Male pattern baldness is the term most people call androgenic and pattern types of alopecia. But alopecia does affect both women and men. Women do not suffer pattern-baldness instead hair thins on their head although there is no receding hairline. Male pattern baldness is marked by hair loss pattern that’s well-defined. The loss of hair starts above the hairlines and the temples. At the crown of the head, there is also hair loss and hair thinning. Men can also be prone to the same balding that some women experience.

Treating alopecia (hair loss) with acupuncture

According to Chinese medicine, the hair is associated with the vital substances of the body, like the health of the internal organs and Blood. Hair re-growth is spurred when these parts of the body are beefed up. To accomplish this, most practitioners use Chinese herbal medicine and acupuncture together. Some practitioners make use of both topical and internal herbal formulations such as shampoos and scalp rinses.

One other procedure used is known as micro-current stimulation of the scalp combined with acupuncture. Hew hair growth is stimulated caused by the boosting of nutrient and blood flow to the scalp.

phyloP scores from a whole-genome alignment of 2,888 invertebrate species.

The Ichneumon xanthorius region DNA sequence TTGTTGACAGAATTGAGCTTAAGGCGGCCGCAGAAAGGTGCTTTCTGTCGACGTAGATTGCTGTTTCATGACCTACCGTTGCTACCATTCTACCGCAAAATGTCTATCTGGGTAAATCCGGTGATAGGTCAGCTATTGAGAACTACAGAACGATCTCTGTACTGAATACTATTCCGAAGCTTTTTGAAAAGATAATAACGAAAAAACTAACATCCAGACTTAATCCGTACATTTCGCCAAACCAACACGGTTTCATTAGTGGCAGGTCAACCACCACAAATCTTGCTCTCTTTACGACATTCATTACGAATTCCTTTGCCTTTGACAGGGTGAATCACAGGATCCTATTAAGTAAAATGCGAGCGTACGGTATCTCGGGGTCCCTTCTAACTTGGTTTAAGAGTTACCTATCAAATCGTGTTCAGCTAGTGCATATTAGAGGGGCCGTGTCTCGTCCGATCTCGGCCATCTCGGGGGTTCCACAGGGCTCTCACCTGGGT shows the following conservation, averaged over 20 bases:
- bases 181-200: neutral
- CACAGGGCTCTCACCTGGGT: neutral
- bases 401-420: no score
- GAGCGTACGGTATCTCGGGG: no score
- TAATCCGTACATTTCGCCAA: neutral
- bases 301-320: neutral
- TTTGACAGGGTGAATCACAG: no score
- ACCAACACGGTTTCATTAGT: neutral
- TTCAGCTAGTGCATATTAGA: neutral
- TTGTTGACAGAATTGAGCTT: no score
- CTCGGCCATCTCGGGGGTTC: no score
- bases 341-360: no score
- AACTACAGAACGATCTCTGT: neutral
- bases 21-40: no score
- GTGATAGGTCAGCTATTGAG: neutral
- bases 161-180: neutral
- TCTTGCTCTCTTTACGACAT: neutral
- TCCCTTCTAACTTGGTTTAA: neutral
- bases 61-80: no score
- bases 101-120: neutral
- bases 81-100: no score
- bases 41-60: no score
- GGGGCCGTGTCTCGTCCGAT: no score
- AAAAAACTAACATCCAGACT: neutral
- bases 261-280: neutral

If you are considering Chinese medicine treatment for your alopecia, choose a practitioner who also has training in dermatology. You are bound to get a customized form of treatment that can give you the results you desire. If your alopecia problem started fairly recently, treatments can last for around six to nine months; for longer standing issues, longer treatments are to be expected.

Skin Disorders Such as Psoriasis and Alopecia Can Be Treated With Acupuncture

Acupuncture and herbal therapy have been used by traditional Chinese medicine practitioners for thousands of years to treat a wide range of maladies from internal health diseases to skin conditions such as alopecia, psoriasis, acne, eczema, and others. A lot of practitioners these days still utilize these modalities to treat their patients who choose a safer, less invasive and drug-less treatment.